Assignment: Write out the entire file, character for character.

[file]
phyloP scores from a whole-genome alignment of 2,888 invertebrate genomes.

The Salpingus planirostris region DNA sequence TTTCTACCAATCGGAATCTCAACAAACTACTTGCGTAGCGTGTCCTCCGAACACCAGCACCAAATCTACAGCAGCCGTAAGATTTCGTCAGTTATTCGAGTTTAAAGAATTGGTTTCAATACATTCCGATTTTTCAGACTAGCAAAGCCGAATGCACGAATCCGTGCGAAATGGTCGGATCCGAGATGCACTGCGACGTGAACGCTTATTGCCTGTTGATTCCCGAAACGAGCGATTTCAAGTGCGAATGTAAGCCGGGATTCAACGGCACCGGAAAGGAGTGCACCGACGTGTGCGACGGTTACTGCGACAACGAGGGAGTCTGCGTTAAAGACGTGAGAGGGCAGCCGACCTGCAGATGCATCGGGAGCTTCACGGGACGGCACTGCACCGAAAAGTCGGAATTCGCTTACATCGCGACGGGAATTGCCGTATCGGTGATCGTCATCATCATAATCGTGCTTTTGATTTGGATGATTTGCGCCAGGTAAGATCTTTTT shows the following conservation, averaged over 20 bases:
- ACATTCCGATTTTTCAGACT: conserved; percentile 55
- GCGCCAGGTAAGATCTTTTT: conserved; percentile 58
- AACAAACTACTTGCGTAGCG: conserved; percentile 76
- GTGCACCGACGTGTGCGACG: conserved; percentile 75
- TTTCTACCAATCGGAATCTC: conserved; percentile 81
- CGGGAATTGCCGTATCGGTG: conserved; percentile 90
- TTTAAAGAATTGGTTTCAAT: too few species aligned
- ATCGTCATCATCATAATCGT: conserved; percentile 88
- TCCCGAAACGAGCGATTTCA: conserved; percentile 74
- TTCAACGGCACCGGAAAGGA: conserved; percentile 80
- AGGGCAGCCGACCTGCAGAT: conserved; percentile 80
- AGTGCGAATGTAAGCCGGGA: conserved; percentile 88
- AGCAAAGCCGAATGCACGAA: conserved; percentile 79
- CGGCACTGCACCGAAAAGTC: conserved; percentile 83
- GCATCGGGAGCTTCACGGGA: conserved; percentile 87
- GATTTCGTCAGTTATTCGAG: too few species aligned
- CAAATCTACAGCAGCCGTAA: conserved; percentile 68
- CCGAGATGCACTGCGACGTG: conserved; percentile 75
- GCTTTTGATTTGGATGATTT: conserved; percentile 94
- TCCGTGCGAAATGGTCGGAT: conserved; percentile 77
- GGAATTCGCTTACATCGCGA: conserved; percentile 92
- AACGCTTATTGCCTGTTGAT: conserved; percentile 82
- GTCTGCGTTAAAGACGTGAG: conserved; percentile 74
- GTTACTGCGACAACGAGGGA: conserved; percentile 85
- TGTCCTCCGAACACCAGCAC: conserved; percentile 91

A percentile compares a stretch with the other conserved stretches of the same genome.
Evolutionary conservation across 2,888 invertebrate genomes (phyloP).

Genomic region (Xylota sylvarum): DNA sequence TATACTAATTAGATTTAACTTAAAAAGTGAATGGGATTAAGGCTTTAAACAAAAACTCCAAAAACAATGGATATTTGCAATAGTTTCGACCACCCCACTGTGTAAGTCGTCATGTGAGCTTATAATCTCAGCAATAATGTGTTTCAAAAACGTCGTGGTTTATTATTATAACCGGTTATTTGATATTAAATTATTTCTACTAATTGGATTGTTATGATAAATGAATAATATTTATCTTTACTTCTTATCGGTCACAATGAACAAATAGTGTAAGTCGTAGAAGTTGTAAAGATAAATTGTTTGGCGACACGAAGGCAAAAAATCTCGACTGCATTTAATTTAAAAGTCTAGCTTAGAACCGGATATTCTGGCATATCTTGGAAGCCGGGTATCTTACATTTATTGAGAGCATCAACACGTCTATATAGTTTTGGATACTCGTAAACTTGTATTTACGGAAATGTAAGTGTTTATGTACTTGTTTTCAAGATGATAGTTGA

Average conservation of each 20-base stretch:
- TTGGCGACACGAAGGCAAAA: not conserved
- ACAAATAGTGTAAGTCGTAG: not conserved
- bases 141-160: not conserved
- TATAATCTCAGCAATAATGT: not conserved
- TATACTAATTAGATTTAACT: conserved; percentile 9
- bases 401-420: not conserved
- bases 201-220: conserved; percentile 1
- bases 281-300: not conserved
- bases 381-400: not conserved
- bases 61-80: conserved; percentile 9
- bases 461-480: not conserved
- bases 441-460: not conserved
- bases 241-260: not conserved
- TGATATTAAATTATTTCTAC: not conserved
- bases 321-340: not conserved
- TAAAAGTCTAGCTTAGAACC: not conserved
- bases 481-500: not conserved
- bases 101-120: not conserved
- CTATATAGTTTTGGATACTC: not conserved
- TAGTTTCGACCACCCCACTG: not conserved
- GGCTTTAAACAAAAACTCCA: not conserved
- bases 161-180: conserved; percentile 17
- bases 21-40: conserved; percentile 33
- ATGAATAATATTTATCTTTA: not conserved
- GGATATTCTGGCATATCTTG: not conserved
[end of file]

phyloP scores from a whole-genome alignment of 2,888 invertebrate genomes.

The Salpingus planirostris region DNA sequence TTTCTACCAATCGGAATCTCAACAAACTACTTGCGTAGCGTGTCCTCCGAACACCAGCACCAAATCTACAGCAGCCGTAAGATTTCGTCAGTTATTCGAGTTTAAAGAATTGGTTTCAATACATTCCGATTTTTCAGACTAGCAAAGCCGAATGCACGAATCCGTGCGAAATGGTCGGATCCGAGATGCACTGCGACGTGAACGCTTATTGCCTGTTGATTCCCGAAACGAGCGATTTCAAGTGCGAATGTAAGCCGGGATTCAACGGCACCGGAAAGGAGTGCACCGACGTGTGCGACGGTTACTGCGACAACGAGGGAGTCTGCGTTAAAGACGTGAGAGGGCAGCCGACCTGCAGATGCATCGGGAGCTTCACGGGACGGCACTGCACCGAAAAGTCGGAATTCGCTTACATCGCGACGGGAATTGCCGTATCGGTGATCGTCATCATCATAATCGTGCTTTTGATTTGGATGATTTGCGCCAGGTAAGATCTTTTT shows the following conservation, averaged over 20 bases:
- ACATTCCGATTTTTCAGACT: conserved; percentile 55
- GCGCCAGGTAAGATCTTTTT: conserved; percentile 58
- AACAAACTACTTGCGTAGCG: conserved; percentile 76
- GTGCACCGACGTGTGCGACG: conserved; percentile 75
- TTTCTACCAATCGGAATCTC: conserved; percentile 81
- CGGGAATTGCCGTATCGGTG: conserved; percentile 90
- TTTAAAGAATTGGTTTCAAT: too few species aligned
- ATCGTCATCATCATAATCGT: conserved; percentile 88
- TCCCGAAACGAGCGATTTCA: conserved; percentile 74
- TTCAACGGCACCGGAAAGGA: conserved; percentile 80
- AGGGCAGCCGACCTGCAGAT: conserved; percentile 80
- AGTGCGAATGTAAGCCGGGA: conserved; percentile 88
- AGCAAAGCCGAATGCACGAA: conserved; percentile 79
- CGGCACTGCACCGAAAAGTC: conserved; percentile 83
- GCATCGGGAGCTTCACGGGA: conserved; percentile 87
- GATTTCGTCAGTTATTCGAG: too few species aligned
- CAAATCTACAGCAGCCGTAA: conserved; percentile 68
- CCGAGATGCACTGCGACGTG: conserved; percentile 75
- GCTTTTGATTTGGATGATTT: conserved; percentile 94
- TCCGTGCGAAATGGTCGGAT: conserved; percentile 77
- GGAATTCGCTTACATCGCGA: conserved; percentile 92
- AACGCTTATTGCCTGTTGAT: conserved; percentile 82
- GTCTGCGTTAAAGACGTGAG: conserved; percentile 74
- GTTACTGCGACAACGAGGGA: conserved; percentile 85
- TGTCCTCCGAACACCAGCAC: conserved; percentile 91

A percentile compares a stretch with the other conserved stretches of the same genome.
Evolutionary conservation across 2,888 invertebrate genomes (phyloP).

Genomic region (Xylota sylvarum): DNA sequence TATACTAATTAGATTTAACTTAAAAAGTGAATGGGATTAAGGCTTTAAACAAAAACTCCAAAAACAATGGATATTTGCAATAGTTTCGACCACCCCACTGTGTAAGTCGTCATGTGAGCTTATAATCTCAGCAATAATGTGTTTCAAAAACGTCGTGGTTTATTATTATAACCGGTTATTTGATATTAAATTATTTCTACTAATTGGATTGTTATGATAAATGAATAATATTTATCTTTACTTCTTATCGGTCACAATGAACAAATAGTGTAAGTCGTAGAAGTTGTAAAGATAAATTGTTTGGCGACACGAAGGCAAAAAATCTCGACTGCATTTAATTTAAAAGTCTAGCTTAGAACCGGATATTCTGGCATATCTTGGAAGCCGGGTATCTTACATTTATTGAGAGCATCAACACGTCTATATAGTTTTGGATACTCGTAAACTTGTATTTACGGAAATGTAAGTGTTTATGTACTTGTTTTCAAGATGATAGTTGA

Average conservation of each 20-base stretch:
- TTGGCGACACGAAGGCAAAA: not conserved
- ACAAATAGTGTAAGTCGTAG: not conserved
- bases 141-160: not conserved
- TATAATCTCAGCAATAATGT: not conserved
- TATACTAATTAGATTTAACT: conserved; percentile 9
- bases 401-420: not conserved
- bases 201-220: conserved; percentile 1
- bases 281-300: not conserved
- bases 381-400: not conserved
- bases 61-80: conserved; percentile 9
- bases 461-480: not conserved
- bases 441-460: not conserved
- bases 241-260: not conserved
- TGATATTAAATTATTTCTAC: not conserved
- bases 321-340: not conserved
- TAAAAGTCTAGCTTAGAACC: not conserved
- bases 481-500: not conserved
- bases 101-120: not conserved
- CTATATAGTTTTGGATACTC: not conserved
- TAGTTTCGACCACCCCACTG: not conserved
- GGCTTTAAACAAAAACTCCA: not conserved
- bases 161-180: conserved; percentile 17
- bases 21-40: conserved; percentile 33
- ATGAATAATATTTATCTTTA: not conserved
- GGATATTCTGGCATATCTTG: not conserved